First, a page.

Details: All processes have unmeasured disturbances. Minimize peak error to prevent undesirable reactions, safety instrumented system (SIS) or relief activation, and exceeding environmental limits. Minimize the IAE to reduce the quantity of off-spec produced and the quantity of utilities and raw material used. Minimize both peak error and IAE by maximizing gain and minimizing reset time. Maximizing gain is more important for peak error. Overshoot can cause many of the same problems as peak error. Rise time is important for minimizing cycle time in batch processes and minimizing start-up and grade transition time in continuous processes. Minimize overshoot and rise time by increasing reset time and gain, respectively. Add a setpoint filter time equal to reset time to prevent overshoot in a PID with fast tuning. Minimize settling time by minimizing overshoot and rise time. Add logic for smart sequenced positioning of final control elements and setpoint feedforward to further enhance the setpoint response. In the sequencing of controller outputs, position and hold the output at the appropriate output limit until the rate of change of the PV multiplied by the deadtime is near the setpoint. At this point, position and hold the output at a final resting value for one loop deadtime (see Tip #91 for more details).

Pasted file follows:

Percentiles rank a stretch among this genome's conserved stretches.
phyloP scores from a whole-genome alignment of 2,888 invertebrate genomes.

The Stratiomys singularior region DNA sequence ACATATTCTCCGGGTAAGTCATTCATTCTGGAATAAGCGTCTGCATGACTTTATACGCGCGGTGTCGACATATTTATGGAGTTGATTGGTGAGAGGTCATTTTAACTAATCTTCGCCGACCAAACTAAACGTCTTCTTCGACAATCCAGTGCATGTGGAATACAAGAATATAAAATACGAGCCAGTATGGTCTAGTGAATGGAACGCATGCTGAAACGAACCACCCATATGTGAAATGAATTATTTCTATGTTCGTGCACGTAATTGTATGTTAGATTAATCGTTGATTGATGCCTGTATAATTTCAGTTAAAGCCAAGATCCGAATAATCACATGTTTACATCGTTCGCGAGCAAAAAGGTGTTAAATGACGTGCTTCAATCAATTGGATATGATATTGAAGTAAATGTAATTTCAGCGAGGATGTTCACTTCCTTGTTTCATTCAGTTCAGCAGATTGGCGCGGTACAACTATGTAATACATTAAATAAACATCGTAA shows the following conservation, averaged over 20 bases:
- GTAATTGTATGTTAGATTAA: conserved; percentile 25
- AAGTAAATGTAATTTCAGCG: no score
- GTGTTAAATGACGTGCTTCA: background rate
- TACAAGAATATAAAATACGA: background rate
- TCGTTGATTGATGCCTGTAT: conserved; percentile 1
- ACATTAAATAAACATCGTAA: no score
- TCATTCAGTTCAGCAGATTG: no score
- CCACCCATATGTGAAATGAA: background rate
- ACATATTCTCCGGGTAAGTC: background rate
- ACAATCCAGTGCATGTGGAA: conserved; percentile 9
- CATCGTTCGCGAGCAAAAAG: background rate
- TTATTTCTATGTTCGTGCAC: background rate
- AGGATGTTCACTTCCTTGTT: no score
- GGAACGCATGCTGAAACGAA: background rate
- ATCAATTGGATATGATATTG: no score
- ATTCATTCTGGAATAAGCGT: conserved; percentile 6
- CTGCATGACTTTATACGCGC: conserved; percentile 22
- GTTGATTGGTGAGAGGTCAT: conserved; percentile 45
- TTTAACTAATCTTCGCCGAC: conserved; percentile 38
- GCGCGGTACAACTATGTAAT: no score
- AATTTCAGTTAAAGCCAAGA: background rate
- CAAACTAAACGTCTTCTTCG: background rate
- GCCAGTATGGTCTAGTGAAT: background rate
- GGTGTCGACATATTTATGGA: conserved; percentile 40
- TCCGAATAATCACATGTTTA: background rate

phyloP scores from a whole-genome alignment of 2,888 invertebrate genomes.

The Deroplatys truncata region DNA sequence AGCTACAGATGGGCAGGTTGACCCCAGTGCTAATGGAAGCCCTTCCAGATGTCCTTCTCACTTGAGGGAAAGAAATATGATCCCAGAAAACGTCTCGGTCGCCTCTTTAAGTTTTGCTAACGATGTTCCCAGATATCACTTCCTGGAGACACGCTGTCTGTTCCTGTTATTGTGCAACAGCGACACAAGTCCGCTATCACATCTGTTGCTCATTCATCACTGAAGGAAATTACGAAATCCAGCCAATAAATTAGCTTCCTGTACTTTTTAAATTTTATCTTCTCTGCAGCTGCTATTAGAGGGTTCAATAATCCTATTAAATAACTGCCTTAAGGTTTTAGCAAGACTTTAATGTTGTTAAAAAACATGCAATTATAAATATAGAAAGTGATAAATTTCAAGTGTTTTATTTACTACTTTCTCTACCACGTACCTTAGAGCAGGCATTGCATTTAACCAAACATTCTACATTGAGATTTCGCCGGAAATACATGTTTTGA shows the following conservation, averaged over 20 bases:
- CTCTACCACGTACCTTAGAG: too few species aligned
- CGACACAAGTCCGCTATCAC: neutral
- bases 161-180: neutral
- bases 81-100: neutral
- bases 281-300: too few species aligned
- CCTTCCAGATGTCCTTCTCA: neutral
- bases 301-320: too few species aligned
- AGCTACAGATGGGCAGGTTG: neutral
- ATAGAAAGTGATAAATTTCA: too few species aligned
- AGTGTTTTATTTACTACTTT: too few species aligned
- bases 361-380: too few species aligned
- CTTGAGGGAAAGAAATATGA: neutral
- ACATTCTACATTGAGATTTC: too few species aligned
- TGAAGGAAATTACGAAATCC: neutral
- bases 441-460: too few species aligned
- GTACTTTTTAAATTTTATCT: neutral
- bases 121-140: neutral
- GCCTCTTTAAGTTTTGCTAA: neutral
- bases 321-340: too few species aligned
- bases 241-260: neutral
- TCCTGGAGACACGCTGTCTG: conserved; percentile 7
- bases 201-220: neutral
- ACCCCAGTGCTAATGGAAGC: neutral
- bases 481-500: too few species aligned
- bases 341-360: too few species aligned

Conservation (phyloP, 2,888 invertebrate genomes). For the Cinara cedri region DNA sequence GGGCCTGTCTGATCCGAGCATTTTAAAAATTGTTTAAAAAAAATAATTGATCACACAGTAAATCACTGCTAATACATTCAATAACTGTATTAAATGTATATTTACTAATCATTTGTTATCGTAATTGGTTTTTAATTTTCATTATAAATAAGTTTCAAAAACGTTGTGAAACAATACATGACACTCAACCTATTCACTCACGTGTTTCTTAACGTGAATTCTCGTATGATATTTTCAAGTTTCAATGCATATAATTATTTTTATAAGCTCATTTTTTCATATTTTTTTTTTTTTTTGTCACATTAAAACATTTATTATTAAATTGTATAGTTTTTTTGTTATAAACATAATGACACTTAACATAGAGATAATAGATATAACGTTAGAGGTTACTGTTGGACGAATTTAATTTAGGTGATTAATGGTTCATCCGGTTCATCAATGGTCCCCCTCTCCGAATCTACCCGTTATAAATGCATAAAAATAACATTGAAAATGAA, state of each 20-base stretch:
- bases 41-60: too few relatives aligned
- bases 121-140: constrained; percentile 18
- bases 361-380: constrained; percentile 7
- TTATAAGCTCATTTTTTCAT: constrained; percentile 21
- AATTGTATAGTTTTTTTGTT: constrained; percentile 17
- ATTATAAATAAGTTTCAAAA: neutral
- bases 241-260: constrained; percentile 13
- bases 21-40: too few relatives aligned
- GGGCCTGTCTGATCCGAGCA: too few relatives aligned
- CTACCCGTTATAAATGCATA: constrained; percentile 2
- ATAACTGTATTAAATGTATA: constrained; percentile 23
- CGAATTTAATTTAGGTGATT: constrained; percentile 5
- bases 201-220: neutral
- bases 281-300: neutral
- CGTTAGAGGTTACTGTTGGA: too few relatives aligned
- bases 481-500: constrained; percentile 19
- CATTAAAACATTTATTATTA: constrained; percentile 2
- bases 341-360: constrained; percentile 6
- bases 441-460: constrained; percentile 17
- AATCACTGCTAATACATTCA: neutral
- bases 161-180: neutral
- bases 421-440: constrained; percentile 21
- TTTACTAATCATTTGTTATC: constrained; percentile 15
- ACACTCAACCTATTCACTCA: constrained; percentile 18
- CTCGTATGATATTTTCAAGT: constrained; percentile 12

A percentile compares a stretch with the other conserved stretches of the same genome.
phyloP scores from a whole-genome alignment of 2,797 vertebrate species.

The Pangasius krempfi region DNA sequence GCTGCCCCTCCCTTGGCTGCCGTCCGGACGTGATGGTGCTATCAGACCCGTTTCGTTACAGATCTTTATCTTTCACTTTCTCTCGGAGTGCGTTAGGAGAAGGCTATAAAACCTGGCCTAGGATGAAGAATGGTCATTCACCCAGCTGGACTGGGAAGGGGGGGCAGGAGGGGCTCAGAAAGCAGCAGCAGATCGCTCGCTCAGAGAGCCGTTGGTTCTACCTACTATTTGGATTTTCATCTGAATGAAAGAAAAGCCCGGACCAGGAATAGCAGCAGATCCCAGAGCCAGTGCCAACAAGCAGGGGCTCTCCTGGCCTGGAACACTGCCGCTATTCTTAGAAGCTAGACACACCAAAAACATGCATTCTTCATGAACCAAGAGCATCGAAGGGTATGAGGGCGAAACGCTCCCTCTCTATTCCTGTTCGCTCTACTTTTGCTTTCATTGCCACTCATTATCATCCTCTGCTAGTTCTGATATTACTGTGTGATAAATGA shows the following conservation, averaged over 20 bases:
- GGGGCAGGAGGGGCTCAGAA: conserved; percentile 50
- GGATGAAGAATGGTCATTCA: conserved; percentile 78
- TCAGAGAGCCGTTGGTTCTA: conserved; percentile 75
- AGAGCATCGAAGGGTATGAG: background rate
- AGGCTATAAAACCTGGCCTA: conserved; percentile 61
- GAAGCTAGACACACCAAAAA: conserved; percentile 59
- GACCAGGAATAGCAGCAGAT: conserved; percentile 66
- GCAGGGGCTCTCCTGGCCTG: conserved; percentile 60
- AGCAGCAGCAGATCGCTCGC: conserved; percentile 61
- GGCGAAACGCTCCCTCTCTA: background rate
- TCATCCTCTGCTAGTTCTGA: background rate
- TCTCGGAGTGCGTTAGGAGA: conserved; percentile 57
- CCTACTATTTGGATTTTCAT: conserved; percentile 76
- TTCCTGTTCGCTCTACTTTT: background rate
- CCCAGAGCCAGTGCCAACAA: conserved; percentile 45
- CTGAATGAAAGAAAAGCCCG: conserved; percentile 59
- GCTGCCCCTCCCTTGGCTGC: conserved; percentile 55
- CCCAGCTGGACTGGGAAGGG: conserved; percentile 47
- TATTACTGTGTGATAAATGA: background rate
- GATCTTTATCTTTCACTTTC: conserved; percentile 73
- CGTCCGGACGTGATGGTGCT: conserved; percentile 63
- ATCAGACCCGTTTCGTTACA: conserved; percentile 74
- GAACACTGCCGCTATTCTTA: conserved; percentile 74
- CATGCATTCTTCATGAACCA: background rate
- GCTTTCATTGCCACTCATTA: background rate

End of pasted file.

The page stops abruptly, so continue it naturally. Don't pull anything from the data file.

Watch-outs: Fast (aggressive) tuning decreases the robustness of the controller (its ability to retain a smooth response for increases in deadtime and PV ramp rate for a given output change). External-reset feedback (dynamic reset limit), described in Appendix E, must be used to prevent a burst of oscillations from fast tuning (high controller gain and/or low reset time), causing the PID output to change faster than a final control element or secondary loop can respond for large disturbances or setpoint changes. The use of a setpoint filter in a secondary loop may degrade the ability of the primary loop to reject disturbances.
Exceptions: For processes with exceptionally slow disturbances (e.g., cell culture changes in bioreactors), the peak error and integrated error are inconsequential, even for slow tuning. For batch operations with long cycle times or continuous processes with long start up times that are sensitive to operating point, minimizing overshoot is more important than minimizing rise time (e.g., bioreactor temperature and pH).
Insight: Loop performance objectives can be achieved by maximizing controller gain and minimizing deadtime, reset time, and ramp rate.
Rule of Thumb: Use disturbance rejection tuning, external-reset feedback, and a setpoint filter in your PID controller to achieve loop performance objectives.
Look for another tip next Friday.